By Kevin Flanagan
BSD Senior Staff Writer
Entering the NHL mandated five-day break signifying the ceremonial end to the first half of the season for the Bruins, the Black and Gold find themselves in a very good – and largely unexpected – spot, both in the standings and with the heightened level of their play. And despite a 6-5 overtime loss to the Penguins in Pittsburgh on Sunday night – the second night of a weekend back-to-back games, at home against the Carolina Hurricanes and on the road against the Pens – the B’s go into the break with an 11-game points streak (8-0-3).
The momentum they have created over the past several weeks – they are 17-3-3 in their last 23 games – puts head coach Bruce Cassidy’s club in an excellent position to close out a playoff spot potentially as high as the second seed in the Eastern Conference at the completion of second half of their schedule, which no one could have envisioned in the middle of November, when the team was beaten up badly by injuries.
Since they began to return to health just prior to Thanksgiving, the Bruins have been playing at an elite level. They have developed much-needed scoring depth, and have played solidly in their own end in front of netminders Tuukka Rask and Anton Khudobin, which wasn’t always the case in October and the beginning of November. And perhaps the biggest – and most needed – improvement came from Rask himself.
To say that the B’s number one goalie started the season slow, is being very kind. In six games in October, the formerly Fabulous Finn had one win, and a save percentage of .869. And November wasn’t much better, in eight appearances he notched just three victories, and was still letting up a goal for every 10 shots he saw. In fact, the start of this prodigious rise the Bruins have experienced over the last 23 games began with Khudobin putting the team on his back with a four-game winning streak, while Rask watched from the bench.
And while the Rask Rooters out there – and there’re plenty of them, including every beat writer who covers the team in Boston – will point to his meteoric rise in play in the month of December – 9-0-1 with a 1.22 goals-against average, and an otherworldly .955 save percentage – the fact that he is prone to shrink in big moments when his team needs him, could be very troubling when the NHL’s second season begins in April.
To say that this up-and-coming Bruins club will only go as far as Rask takes them in the playoffs this spring might be a bit of a stretch, but it isn’t a big one. Everyone has heard – and probably used – the old, tired cliché that a hot goalie can carry you in the playoffs. In fact, it is easy to argue that the postseason play of Tim Thomas in 2011 is the reason Rask – and his Bruins teammates at the time – have a Stanley Cup ring in their possession.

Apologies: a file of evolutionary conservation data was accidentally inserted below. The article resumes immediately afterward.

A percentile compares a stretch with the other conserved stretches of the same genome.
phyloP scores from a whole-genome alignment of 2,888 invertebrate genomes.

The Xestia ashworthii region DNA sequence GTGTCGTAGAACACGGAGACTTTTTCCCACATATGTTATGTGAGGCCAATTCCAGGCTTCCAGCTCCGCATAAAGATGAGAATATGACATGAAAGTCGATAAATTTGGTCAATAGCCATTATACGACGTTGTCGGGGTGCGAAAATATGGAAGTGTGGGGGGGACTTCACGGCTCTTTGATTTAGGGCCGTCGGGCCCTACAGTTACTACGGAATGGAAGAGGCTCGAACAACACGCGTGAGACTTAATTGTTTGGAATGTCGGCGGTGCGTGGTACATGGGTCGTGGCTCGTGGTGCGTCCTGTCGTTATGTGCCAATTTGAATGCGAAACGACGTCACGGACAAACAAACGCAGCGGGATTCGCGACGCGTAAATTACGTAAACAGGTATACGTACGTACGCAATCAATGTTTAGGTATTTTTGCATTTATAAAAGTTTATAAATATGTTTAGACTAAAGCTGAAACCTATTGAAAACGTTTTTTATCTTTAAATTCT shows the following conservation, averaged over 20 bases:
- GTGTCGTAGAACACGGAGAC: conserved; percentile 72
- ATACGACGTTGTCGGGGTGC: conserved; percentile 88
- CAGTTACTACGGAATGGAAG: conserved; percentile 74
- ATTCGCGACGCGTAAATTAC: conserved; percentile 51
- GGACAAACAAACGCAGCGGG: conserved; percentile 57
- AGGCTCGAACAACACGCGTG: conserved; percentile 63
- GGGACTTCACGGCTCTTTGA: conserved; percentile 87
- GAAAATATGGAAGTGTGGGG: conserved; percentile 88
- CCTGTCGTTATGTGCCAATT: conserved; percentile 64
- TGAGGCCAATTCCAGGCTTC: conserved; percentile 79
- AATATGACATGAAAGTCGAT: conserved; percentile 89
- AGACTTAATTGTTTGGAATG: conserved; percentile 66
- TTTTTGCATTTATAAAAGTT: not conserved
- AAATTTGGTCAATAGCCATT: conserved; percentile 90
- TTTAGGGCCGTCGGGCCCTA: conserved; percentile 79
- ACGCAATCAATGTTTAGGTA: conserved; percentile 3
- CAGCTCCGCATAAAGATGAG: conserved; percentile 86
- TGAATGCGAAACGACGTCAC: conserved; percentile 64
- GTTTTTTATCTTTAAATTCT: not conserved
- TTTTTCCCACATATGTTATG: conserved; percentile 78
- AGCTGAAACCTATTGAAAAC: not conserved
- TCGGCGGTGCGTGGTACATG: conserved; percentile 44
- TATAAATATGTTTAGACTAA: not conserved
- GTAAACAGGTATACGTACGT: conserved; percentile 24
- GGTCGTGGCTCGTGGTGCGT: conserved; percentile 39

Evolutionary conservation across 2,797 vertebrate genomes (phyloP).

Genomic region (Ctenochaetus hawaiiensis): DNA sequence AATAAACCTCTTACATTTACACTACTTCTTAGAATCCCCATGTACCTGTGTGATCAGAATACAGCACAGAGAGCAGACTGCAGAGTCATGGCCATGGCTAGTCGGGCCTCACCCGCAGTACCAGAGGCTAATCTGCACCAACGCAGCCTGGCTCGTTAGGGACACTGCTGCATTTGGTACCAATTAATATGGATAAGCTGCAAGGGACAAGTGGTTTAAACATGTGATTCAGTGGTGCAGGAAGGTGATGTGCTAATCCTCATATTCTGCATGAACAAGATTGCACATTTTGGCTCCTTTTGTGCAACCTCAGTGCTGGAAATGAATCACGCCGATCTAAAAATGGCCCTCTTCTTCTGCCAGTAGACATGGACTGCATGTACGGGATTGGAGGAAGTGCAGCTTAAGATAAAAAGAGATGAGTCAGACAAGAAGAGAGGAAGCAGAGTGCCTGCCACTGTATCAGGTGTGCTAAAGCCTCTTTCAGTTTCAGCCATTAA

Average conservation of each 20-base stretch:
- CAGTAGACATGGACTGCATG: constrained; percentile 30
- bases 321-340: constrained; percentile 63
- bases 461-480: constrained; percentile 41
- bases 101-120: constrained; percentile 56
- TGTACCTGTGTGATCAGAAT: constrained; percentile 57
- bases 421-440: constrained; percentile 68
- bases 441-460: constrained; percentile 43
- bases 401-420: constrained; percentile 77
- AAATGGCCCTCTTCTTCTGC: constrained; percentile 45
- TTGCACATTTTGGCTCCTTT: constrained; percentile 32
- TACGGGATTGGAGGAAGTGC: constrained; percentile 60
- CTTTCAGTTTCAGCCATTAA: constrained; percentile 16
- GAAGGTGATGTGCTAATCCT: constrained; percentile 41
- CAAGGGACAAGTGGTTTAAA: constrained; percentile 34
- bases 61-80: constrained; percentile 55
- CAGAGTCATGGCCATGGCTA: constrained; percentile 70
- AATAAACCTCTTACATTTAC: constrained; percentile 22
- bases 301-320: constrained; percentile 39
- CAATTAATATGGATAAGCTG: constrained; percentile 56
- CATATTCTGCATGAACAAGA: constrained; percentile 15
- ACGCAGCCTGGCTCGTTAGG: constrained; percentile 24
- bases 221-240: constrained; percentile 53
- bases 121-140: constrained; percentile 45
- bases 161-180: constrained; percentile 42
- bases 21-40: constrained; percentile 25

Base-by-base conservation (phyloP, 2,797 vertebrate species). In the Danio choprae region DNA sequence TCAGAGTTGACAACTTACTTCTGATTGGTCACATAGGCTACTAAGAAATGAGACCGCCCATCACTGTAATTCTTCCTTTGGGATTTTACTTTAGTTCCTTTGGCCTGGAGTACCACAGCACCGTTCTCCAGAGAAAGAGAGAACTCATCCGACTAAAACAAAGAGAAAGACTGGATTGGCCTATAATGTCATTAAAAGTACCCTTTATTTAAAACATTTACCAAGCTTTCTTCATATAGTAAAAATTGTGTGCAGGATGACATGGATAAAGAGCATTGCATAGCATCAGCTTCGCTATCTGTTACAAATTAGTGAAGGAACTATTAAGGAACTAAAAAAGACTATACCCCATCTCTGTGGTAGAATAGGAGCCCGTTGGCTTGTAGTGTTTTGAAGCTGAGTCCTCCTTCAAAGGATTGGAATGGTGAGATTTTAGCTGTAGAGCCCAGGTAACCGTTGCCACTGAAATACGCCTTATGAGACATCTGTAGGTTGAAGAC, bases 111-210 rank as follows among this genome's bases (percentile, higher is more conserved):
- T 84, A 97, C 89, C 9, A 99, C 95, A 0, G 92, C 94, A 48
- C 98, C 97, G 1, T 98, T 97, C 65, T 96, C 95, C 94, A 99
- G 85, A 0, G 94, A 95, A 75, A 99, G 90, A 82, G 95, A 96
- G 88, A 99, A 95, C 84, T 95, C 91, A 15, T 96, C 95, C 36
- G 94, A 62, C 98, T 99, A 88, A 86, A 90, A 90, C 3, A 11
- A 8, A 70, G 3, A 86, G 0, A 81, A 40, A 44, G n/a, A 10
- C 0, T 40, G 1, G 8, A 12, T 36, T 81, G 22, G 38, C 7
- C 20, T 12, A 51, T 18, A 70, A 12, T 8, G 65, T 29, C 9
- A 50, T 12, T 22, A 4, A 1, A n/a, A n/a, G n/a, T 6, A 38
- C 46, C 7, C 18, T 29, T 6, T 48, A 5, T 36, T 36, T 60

That being said, in order to go as deep as possible this spring, the B’s don’t need Rask to catch fire, they only need him to be reliable.
The play of the Bruins top goaltender in the OT loss against the Pens on Sunday night, was just a reminder of how Rask can easily lose his way at times. Combined, he let up three questionable goals in the game – two unobstructed shots from the point in the first, and a short-side marker that tied the game at 5-5 in the third – in what could have been a statement win on the road against the two-time defending champs.
“I was [bad] all game, all night. I felt like [crap] and didn’t see the puck,” said the ragged Rask. “Wasn’t sharp. Weak goals…one of those days. Not feeling as sharp as usual. Against a team like this that’s going to create some scoring chances, probably not ideal.”
Given his play over the last month, or so – he was the NHL’s number one star in December – it is easy to give the gifted goalie the benefit of the doubt. However, given his history – the 2010 collapse against the Flyers after leading the Eastern Conference semi-finals series 3-0, and a 3-0 first period lead in game seven; or two goals in 17 seconds in the final 1:16 of game six of the ’13 Cup finals against the Chicago Blackhawks – coupled with some ill-timed illnesses – he missed the 2014 Olympics semi-final game against the Swedes which Finland lost 2-1, and the last game of the season against the Ottawa Senators in ’16, that with a win would have put the Bruins in the playoffs – Rask has shown to be anything but reliable in big spots.
It may have just been a blip on the radar on Sunday night in Pittsburgh, or it may be a continuation of was the B’s top goaltender has been throughout his career; appearing, at times spectacular, but often times wildly inconsistent.
Whatever it was, the Bruins won’t know what they truly have in Rask these days until the playoffs start in April. And while this young and exciting team has thrived with the return of veterans like Brad Marchand, David Backes and David Krejci’s return to the lineup, their ultimate level of success this season likely rests upon the shoulders of the most unreliable veteran on the squad.
Tuukka Rask. And that should cause even the most ardent Bruins fan to question whether or not the team has the right man between the pipes to deliver on what seems to be an otherwise bright future for the Black and Gold.